The House of Commons has narrowly voted to put an end to the Public Health Agency of Canada’s (PHAC) surveillance program that spied on 33 million mobile devices. 

173 MPs voted to end the program while 155 MPs wanted it to continue. 

“There was no consent given by users to allow the telecom companies to collect this data,” said Conservative MP John Brassard. “(Canadians) are becoming increasingly concerned about the expansive overreach by the government.”

The vote placed the program under suspension pending the outcomes of Commons ethics committee hearings. 

“We are simply not at the point of understanding how this data was collected, whether it was properly de-identified, what the risks of re-identification are and why the Privacy Commissioner was not involved in the process,” said Brassard.

Originally shrouded in secrecy, PHAC’s data sweep was exposed after it was revealed that the federal government put out a tender for contractors to monitor pandemic-related data for years to come. 

After the story surfaced in January, PHAC officials admitted that they had monitored the cell tower locations of millions of Canadians’ devices but claimed that the data was anonymized and stripped of all identifiable information. 

As exclusively reported by True North, experts doubt the government’s assurances. According to Ontario’s former privacy commissioner and Executive Director of Global Privacy and Security by Design Ann Cavoukian, Canadians should have “zero trust” that appropriate measures were taken to protect privacy.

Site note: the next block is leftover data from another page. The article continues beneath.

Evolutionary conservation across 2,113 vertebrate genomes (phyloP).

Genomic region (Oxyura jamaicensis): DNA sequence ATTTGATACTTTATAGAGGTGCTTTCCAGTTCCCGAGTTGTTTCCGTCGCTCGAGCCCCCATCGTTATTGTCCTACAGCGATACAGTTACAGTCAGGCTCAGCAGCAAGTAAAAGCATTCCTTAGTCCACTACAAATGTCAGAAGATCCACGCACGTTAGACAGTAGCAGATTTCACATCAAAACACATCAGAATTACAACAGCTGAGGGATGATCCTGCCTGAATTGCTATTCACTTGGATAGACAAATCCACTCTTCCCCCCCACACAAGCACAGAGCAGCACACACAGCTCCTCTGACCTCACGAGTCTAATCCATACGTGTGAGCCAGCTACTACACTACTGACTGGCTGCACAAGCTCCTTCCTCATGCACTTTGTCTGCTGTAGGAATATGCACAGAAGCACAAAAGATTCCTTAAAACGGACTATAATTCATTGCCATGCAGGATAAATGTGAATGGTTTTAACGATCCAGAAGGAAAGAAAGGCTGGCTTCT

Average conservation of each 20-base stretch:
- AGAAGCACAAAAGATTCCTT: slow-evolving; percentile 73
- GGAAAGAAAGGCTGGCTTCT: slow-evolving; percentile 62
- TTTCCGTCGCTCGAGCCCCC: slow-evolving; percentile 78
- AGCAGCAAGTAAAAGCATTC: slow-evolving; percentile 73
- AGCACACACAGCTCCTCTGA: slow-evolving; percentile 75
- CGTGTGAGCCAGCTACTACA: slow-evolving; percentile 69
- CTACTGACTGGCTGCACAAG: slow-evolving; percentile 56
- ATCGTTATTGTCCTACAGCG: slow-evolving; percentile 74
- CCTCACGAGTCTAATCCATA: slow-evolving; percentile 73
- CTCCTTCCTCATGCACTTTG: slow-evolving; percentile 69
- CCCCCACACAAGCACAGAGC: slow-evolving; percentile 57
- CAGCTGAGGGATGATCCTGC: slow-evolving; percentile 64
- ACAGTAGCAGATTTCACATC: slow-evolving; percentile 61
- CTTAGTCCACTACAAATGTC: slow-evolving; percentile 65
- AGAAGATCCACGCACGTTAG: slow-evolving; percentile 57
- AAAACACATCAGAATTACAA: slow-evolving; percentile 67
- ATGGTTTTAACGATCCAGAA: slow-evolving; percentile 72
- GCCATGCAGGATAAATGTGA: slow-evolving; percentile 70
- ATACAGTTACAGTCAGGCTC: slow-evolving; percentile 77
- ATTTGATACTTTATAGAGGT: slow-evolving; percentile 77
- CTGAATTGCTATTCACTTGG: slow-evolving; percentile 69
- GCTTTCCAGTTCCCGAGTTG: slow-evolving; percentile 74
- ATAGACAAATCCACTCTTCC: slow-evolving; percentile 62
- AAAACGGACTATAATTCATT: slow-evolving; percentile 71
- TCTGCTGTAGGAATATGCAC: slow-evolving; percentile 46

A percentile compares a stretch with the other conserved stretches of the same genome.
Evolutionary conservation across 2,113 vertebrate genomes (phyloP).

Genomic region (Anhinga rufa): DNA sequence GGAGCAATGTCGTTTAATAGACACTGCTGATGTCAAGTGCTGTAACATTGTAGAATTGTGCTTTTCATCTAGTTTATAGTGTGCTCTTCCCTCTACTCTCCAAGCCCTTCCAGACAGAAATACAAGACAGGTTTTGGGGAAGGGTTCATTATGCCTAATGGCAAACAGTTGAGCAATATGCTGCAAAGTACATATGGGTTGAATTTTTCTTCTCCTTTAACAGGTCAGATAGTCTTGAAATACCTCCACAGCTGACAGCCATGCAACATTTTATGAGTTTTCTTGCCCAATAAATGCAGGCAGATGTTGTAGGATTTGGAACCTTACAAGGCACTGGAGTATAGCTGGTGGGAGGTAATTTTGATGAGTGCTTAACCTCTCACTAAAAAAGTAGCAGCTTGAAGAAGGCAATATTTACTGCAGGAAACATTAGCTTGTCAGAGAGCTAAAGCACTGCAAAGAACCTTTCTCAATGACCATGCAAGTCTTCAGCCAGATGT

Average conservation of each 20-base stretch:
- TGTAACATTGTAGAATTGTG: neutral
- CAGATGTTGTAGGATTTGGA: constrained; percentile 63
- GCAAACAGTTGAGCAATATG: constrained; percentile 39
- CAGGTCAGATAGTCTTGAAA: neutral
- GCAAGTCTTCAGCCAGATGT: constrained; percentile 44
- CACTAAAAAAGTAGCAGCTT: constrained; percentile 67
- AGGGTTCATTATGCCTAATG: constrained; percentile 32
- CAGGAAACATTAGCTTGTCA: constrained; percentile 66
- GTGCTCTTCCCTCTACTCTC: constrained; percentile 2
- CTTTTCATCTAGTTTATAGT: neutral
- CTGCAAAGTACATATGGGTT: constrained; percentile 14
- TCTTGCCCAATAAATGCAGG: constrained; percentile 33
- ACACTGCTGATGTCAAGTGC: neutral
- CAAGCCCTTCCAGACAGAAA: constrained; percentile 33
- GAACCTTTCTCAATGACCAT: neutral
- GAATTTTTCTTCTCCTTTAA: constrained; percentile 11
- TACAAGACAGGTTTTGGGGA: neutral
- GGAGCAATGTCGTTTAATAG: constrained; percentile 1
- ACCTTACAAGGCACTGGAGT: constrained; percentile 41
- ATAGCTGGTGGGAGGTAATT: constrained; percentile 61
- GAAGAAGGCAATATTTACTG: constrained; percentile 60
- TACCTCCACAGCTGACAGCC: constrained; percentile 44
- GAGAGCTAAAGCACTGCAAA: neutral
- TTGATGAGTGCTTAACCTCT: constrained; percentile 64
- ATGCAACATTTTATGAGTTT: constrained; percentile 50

“I don’t trust any of this. Zero trust, that’s where we have to start and we have to have some privacy commissioner’s office go in and take a look at this under the hood. Audit what they’re doing,” said Cavoukian. 

After the ensuing public outrage, Canada’s privacy commissioner launched an audit into the PHAC surveillance. 

“We were not asked for advice as to whether the means taken by or on behalf of the government provided adequate safeguards against re-identification,” said Privacy Commissioner of Canada spokesperson Tobi Cohen. “The government relied on other experts to that end, which is their prerogative.” 

“Now that we have received complaints alleging violations of privacy, we will turn our attention to the means chosen to de-identify the data mobility information relied upon by the government for public health purposes.”

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